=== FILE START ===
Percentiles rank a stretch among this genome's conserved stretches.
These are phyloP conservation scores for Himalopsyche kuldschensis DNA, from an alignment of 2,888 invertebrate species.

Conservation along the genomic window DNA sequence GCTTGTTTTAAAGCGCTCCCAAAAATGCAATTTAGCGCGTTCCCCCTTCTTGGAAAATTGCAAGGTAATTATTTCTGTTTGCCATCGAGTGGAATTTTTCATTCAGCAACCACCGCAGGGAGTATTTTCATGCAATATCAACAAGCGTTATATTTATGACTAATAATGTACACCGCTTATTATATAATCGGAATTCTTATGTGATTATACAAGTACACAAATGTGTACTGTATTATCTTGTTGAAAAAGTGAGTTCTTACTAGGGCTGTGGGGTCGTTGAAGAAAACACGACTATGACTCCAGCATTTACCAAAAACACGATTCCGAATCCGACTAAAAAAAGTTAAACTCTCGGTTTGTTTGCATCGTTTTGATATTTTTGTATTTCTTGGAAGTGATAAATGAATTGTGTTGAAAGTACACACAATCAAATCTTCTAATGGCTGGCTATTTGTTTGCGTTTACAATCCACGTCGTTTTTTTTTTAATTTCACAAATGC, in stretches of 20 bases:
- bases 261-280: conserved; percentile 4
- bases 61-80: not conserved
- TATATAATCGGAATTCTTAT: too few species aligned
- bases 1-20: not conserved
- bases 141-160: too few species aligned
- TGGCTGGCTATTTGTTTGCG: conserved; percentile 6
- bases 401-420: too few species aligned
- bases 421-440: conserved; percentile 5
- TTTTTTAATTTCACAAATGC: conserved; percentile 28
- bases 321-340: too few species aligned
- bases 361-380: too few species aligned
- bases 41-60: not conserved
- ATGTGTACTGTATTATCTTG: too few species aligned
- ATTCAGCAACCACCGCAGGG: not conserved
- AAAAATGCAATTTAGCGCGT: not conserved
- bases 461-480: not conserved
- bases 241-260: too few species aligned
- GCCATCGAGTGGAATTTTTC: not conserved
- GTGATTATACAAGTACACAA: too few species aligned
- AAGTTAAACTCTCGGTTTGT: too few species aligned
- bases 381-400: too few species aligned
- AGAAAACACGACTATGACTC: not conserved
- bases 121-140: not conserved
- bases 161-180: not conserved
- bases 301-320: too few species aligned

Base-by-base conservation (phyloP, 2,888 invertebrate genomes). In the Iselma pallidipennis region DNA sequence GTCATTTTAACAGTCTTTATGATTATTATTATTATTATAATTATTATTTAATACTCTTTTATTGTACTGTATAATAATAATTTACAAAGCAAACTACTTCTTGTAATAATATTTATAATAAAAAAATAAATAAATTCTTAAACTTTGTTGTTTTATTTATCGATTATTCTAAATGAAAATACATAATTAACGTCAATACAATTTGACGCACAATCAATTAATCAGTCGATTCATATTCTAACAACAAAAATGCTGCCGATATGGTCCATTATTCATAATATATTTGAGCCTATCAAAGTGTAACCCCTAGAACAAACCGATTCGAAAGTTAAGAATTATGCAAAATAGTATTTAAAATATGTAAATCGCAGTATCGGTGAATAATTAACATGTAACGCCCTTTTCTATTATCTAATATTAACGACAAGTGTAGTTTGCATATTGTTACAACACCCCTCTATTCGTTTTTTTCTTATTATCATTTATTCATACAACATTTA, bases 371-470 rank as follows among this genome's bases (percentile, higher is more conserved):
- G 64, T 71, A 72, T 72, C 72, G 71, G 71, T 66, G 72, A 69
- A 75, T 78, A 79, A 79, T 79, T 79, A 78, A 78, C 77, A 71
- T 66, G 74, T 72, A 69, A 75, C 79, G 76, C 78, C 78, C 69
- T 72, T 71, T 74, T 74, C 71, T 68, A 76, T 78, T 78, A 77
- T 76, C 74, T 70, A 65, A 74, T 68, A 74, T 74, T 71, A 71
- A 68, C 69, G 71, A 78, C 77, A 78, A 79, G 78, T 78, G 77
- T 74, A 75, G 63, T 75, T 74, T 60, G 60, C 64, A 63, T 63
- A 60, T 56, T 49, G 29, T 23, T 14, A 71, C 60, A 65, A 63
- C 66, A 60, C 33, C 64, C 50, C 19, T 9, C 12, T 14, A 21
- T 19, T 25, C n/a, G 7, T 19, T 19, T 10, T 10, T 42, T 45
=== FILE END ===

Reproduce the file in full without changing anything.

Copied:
Percentiles rank a stretch among this genome's conserved stretches.
These are phyloP conservation scores for Himalopsyche kuldschensis DNA, from an alignment of 2,888 invertebrate species.

Conservation along the genomic window DNA sequence GCTTGTTTTAAAGCGCTCCCAAAAATGCAATTTAGCGCGTTCCCCCTTCTTGGAAAATTGCAAGGTAATTATTTCTGTTTGCCATCGAGTGGAATTTTTCATTCAGCAACCACCGCAGGGAGTATTTTCATGCAATATCAACAAGCGTTATATTTATGACTAATAATGTACACCGCTTATTATATAATCGGAATTCTTATGTGATTATACAAGTACACAAATGTGTACTGTATTATCTTGTTGAAAAAGTGAGTTCTTACTAGGGCTGTGGGGTCGTTGAAGAAAACACGACTATGACTCCAGCATTTACCAAAAACACGATTCCGAATCCGACTAAAAAAAGTTAAACTCTCGGTTTGTTTGCATCGTTTTGATATTTTTGTATTTCTTGGAAGTGATAAATGAATTGTGTTGAAAGTACACACAATCAAATCTTCTAATGGCTGGCTATTTGTTTGCGTTTACAATCCACGTCGTTTTTTTTTTAATTTCACAAATGC, in stretches of 20 bases:
- bases 261-280: conserved; percentile 4
- bases 61-80: not conserved
- TATATAATCGGAATTCTTAT: too few species aligned
- bases 1-20: not conserved
- bases 141-160: too few species aligned
- TGGCTGGCTATTTGTTTGCG: conserved; percentile 6
- bases 401-420: too few species aligned
- bases 421-440: conserved; percentile 5
- TTTTTTAATTTCACAAATGC: conserved; percentile 28
- bases 321-340: too few species aligned
- bases 361-380: too few species aligned
- bases 41-60: not conserved
- ATGTGTACTGTATTATCTTG: too few species aligned
- ATTCAGCAACCACCGCAGGG: not conserved
- AAAAATGCAATTTAGCGCGT: not conserved
- bases 461-480: not conserved
- bases 241-260: too few species aligned
- GCCATCGAGTGGAATTTTTC: not conserved
- GTGATTATACAAGTACACAA: too few species aligned
- AAGTTAAACTCTCGGTTTGT: too few species aligned
- bases 381-400: too few species aligned
- AGAAAACACGACTATGACTC: not conserved
- bases 121-140: not conserved
- bases 161-180: not conserved
- bases 301-320: too few species aligned

Base-by-base conservation (phyloP, 2,888 invertebrate genomes). In the Iselma pallidipennis region DNA sequence GTCATTTTAACAGTCTTTATGATTATTATTATTATTATAATTATTATTTAATACTCTTTTATTGTACTGTATAATAATAATTTACAAAGCAAACTACTTCTTGTAATAATATTTATAATAAAAAAATAAATAAATTCTTAAACTTTGTTGTTTTATTTATCGATTATTCTAAATGAAAATACATAATTAACGTCAATACAATTTGACGCACAATCAATTAATCAGTCGATTCATATTCTAACAACAAAAATGCTGCCGATATGGTCCATTATTCATAATATATTTGAGCCTATCAAAGTGTAACCCCTAGAACAAACCGATTCGAAAGTTAAGAATTATGCAAAATAGTATTTAAAATATGTAAATCGCAGTATCGGTGAATAATTAACATGTAACGCCCTTTTCTATTATCTAATATTAACGACAAGTGTAGTTTGCATATTGTTACAACACCCCTCTATTCGTTTTTTTCTTATTATCATTTATTCATACAACATTTA, bases 371-470 rank as follows among this genome's bases (percentile, higher is more conserved):
- G 64, T 71, A 72, T 72, C 72, G 71, G 71, T 66, G 72, A 69
- A 75, T 78, A 79, A 79, T 79, T 79, A 78, A 78, C 77, A 71
- T 66, G 74, T 72, A 69, A 75, C 79, G 76, C 78, C 78, C 69
- T 72, T 71, T 74, T 74, C 71, T 68, A 76, T 78, T 78, A 77
- T 76, C 74, T 70, A 65, A 74, T 68, A 74, T 74, T 71, A 71
- A 68, C 69, G 71, A 78, C 77, A 78, A 79, G 78, T 78, G 77
- T 74, A 75, G 63, T 75, T 74, T 60, G 60, C 64, A 63, T 63
- A 60, T 56, T 49, G 29, T 23, T 14, A 71, C 60, A 65, A 63
- C 66, A 60, C 33, C 64, C 50, C 19, T 9, C 12, T 14, A 21
- T 19, T 25, C n/a, G 7, T 19, T 19, T 10, T 10, T 42, T 45